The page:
Such compounds are illustrated in the following table. The symbol employed to designated alkylated acylated products is KA and acylated, alkylated, acylated products is AKA.
PNH CHz=0H( ioR PNCHzOHzC-OR Where the compound contains an additional active hydrogen, other unsaturated molecules can be added to the original molecule for example:
PN=(CHzCHz( lOR) Where one or more active hydrogens are present at another reactive site, the following reaction could take place:
0 0 R0 (IECHC Hz-NP (NCHgO H% o R) n The reaction is carried out in the conventional manner such as illustrated, for example, in Synthetic Organic Chemistry, Wagner & Zook (Wiley, 1953), page 673.
Non-limiting examples of unsaturated compounds which can be reacted with the polyamine and derivatives thereof including the following-acrylonitrile, acrylic and methacrylic acids and esters, crotonic acid and esters, cinnamic acid and esters, styrene, styrene derivatives and related compounds, butadiene, vinyl ethers, vinyl ketones, maleic esters, vinyl sulfones, etc.
In addition, the polyamine and derivatives thereof containing active hydrogens can be used to prepare telomers of polymer prepared from vinyl monomers.
The following are examples of olefination. The symbol employed to designate olefination is U and alkylation, olefination KU.
Example 1-U The olefination reaction is carried out in the usual glass resin apparatus. Since the reaction is that'of a double TABLE VIIL-ACYLATED, PRIOR ALKYLATED BRANCHED POLYAMTNES Moles of Acylating Moles Water Physical Ex. Acylating Agent Agent/Mole of N Wgt. Removed Properties 400 or Derivative 2 564 3. 1 Vicsous liquid.
3 852 3.0 Solid.
2 400 2. 8 Viscous liquid.
3 769 4.1 Do. 5-KzA Dimeric 1 600 2. 2 Do. 6-K A Alkenyl (C12) succinic 1 266 0.5 Solid.
anhydride. 7-KzA Oleic 1 282 1. 7 Viscous liquid.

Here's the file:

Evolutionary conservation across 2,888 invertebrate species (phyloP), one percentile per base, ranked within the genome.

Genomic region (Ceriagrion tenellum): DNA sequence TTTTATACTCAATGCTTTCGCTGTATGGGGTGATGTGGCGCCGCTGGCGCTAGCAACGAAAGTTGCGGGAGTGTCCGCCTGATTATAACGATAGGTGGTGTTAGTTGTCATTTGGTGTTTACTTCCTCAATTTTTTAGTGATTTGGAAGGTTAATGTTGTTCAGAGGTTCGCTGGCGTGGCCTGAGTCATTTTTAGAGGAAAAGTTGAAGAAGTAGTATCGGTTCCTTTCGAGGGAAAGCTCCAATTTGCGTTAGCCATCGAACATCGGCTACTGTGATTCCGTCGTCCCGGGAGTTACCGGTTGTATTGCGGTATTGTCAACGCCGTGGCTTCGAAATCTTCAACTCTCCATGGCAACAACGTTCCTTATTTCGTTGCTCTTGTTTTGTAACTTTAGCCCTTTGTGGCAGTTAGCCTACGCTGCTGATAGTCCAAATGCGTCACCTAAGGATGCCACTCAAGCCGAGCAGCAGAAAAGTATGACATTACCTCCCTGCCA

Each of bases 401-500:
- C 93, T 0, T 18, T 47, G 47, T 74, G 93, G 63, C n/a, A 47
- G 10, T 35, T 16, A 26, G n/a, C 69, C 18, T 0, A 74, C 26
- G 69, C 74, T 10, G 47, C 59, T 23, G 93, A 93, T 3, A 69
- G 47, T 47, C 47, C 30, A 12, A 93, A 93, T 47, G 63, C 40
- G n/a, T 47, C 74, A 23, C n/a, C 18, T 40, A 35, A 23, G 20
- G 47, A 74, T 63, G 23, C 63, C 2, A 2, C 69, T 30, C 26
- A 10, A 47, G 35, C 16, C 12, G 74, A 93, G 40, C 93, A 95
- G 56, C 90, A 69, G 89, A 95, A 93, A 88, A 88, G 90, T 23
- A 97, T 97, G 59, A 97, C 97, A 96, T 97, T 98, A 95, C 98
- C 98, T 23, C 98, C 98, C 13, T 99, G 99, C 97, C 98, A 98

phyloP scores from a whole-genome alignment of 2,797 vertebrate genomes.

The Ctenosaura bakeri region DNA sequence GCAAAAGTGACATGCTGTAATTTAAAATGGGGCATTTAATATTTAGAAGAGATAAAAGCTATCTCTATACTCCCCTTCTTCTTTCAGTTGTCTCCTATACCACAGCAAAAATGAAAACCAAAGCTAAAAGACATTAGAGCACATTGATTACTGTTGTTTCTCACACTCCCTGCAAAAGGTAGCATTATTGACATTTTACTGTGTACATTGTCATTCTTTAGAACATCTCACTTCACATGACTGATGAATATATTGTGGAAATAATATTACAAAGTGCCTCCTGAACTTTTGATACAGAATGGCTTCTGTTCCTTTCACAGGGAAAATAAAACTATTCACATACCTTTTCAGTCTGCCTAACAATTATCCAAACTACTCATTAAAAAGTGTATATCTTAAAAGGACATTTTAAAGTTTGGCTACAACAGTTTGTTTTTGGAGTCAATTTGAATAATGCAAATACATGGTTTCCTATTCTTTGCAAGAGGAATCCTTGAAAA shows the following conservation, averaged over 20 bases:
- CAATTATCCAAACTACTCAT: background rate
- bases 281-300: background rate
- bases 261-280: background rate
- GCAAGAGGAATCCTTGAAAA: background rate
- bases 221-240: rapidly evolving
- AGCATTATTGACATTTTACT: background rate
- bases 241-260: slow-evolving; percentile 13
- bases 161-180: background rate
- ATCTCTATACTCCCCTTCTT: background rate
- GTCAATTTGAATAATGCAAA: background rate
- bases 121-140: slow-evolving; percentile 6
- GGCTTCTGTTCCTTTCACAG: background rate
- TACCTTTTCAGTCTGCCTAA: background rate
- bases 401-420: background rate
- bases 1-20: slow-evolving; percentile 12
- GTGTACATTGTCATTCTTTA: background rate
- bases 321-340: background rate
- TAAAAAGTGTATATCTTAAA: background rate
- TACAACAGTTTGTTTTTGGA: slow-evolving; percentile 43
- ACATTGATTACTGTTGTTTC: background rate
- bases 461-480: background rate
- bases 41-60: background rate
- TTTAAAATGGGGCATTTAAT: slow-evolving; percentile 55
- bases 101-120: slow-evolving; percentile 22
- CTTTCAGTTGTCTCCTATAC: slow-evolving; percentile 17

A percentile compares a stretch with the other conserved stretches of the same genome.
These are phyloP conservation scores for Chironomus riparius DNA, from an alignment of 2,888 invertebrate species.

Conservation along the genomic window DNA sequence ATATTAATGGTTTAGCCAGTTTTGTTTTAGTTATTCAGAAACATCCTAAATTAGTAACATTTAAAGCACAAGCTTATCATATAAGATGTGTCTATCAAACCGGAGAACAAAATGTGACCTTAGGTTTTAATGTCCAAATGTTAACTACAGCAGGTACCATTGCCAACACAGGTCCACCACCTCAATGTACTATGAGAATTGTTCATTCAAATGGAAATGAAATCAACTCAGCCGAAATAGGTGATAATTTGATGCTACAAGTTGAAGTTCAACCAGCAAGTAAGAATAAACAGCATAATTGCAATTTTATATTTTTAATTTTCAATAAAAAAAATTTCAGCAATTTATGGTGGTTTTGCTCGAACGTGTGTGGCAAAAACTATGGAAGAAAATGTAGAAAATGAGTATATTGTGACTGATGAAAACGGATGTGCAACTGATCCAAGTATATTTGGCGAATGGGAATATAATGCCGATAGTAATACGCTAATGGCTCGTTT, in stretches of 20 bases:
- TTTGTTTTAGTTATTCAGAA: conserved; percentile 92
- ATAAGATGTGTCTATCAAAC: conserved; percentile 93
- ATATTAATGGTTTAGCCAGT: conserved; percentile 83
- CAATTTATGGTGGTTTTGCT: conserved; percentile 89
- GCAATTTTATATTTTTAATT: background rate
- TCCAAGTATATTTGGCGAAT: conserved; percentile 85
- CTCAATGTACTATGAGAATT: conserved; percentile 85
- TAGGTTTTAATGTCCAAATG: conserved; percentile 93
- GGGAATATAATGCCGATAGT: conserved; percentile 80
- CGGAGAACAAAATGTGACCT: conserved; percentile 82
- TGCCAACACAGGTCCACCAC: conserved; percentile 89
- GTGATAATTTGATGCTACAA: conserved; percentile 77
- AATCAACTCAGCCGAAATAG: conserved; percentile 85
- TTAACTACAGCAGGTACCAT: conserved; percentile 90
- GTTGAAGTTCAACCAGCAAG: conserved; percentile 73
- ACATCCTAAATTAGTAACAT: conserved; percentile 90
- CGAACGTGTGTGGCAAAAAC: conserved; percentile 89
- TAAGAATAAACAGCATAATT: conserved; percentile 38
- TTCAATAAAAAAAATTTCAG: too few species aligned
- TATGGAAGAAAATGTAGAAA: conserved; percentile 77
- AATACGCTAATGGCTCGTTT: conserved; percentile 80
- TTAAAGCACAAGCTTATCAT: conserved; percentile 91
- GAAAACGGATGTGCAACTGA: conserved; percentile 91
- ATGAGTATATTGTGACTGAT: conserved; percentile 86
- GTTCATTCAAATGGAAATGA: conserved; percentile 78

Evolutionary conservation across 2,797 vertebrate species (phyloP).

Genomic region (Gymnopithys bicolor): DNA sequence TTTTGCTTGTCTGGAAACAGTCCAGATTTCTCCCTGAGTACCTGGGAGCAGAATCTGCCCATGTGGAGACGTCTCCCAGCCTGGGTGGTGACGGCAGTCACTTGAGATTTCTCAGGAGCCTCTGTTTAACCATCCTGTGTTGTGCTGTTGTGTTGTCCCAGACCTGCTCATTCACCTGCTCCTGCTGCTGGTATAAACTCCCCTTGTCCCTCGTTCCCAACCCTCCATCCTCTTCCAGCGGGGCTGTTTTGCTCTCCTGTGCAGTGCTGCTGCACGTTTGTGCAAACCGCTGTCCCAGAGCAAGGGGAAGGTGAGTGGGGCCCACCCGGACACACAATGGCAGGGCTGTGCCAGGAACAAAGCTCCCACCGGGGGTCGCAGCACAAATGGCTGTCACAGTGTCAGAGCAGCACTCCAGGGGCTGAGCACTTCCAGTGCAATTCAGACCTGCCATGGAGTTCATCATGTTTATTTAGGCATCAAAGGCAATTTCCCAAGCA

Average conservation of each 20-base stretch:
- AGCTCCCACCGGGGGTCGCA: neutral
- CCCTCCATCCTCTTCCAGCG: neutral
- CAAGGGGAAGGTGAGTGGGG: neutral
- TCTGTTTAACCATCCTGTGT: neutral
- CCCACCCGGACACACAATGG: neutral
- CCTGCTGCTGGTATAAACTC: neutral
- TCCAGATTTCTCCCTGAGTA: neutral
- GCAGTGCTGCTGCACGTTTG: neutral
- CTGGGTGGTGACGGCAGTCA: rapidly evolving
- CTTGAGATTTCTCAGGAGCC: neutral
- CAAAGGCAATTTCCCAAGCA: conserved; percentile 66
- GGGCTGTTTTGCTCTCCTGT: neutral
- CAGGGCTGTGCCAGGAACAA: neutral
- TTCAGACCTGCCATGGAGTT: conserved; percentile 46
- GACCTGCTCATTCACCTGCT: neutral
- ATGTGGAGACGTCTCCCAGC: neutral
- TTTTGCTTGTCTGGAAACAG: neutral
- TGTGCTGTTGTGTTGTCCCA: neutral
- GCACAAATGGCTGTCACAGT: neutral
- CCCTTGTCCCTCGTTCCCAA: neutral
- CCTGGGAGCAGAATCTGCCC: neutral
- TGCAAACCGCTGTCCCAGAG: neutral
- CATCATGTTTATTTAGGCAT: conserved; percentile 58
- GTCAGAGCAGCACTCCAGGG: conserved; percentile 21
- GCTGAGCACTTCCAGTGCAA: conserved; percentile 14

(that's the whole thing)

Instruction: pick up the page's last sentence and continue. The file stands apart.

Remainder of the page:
2 598 3. 0 Do. 1-0 KA Oleic 1 282 1.5 Do. 3-A3KA Alkenyl (C12) succinic 1 266 Solid.
anhydride. 3-A3KAz. Oleic 1 282 1. 5 Viscous liquid.
The following table presents specific illustration of compounds other than N-400 and its derivatives.
TABLE VIII-A.ACYLATED, PRIOR ALKYLATED BRANCHED POLYAMINE Mols of Acylating Wt. of Acyla- Mols of Physical Example Acylating Agent Agent/M01 of ting Agent Water Properties Polyamine or Used Removed Derivative 14K1A Laurie 1 200 1.1 Solid.
15-TGA Ricinoleic 3 894 3. 0 D0. 16-1? A 0leic. 2 564 3. 5 Do. 17-KzA 2 512 2. 0 D0. 18AzKA 1 568 1. 0 Do. 10-O3KA- 1 282 1. 0 Do. 2506KA- 2 560 2.0 Do. 26-AlO2KA 1 1. 5 Do. 11-OzAKA--. 1 134 1.0 Do. 14-O HKA 2 196 Do. 25A1O2HKA Ole 1 282 1. 5 Do.
bond with an active hydrogen, no water is eliminated. The reaction is relatively simple, as shown by the following example:
Charge 400 grams of N-400 (1 mol) into glass resin 26 CARBONYLATION Carbonylation relates to the reaction of the branched polyamine and derivatives with aldehydes and ketones. Where primary amino groups are present on the poly apparatus. Care should be taken that the N-400 is water- 5 free, to eliminate undesirable side reactions At room amino reactants, Schrfls bases can be formed on reaction temperature, slowly add 53 grams of acrylonitrile (1 mol). Wlth carbonyl corPPounds- 9 examp Where an alge- The reaction proceeds smoothly without the aid of a hyde' F as saihcylaldehyde 1S reacted wlth Polyamme catalyst Warm gently to 804000 and Stir for one N-400 1n a ratio of 3 moles of aldehyde to 1 mole of houn 10 Polyamine, the following type of compound could be Example 6-U formed:
H H H H To 800 grams of N-400 (2 mols) m 800 grams of xy- G=N-(CHzCH2N) CHzOH2N-OHCHzNOHzCHzN=C lene, add 124 grams of divlnyl sulfone (1 mol) at room I temperature. This reaction is exothermic and care must 11 g 2 OH be taken to prevent an excessive rise in temperature which 15 I would cause cross-linking and insolubilization. N
ll Example 3O U OH 7 Same reactions as Example l-U except that 1 mol of HO methyl acrylate is substituted for acrylonitrile and 3-0 is substituted for the N400. Part of this product is thereupon saponified with sodium hydroxide to form the fatty amino acid salt. Further examples of the reaction are summarized in r lar lfatws of aldehyde to Polyamme would the followin table; yield mono or d1 Schiffs base rather than a tri Schiffs TABLE IX.OLEFINATION base Such as H H H Moles oi Olefin, C=N(CHzCHgN)5CH2CHzN-CHzCHzN-CHgCHzNHg Compound Olefin Mole of Polyamine Time Temper- HO CH2 N-400 or Polyature,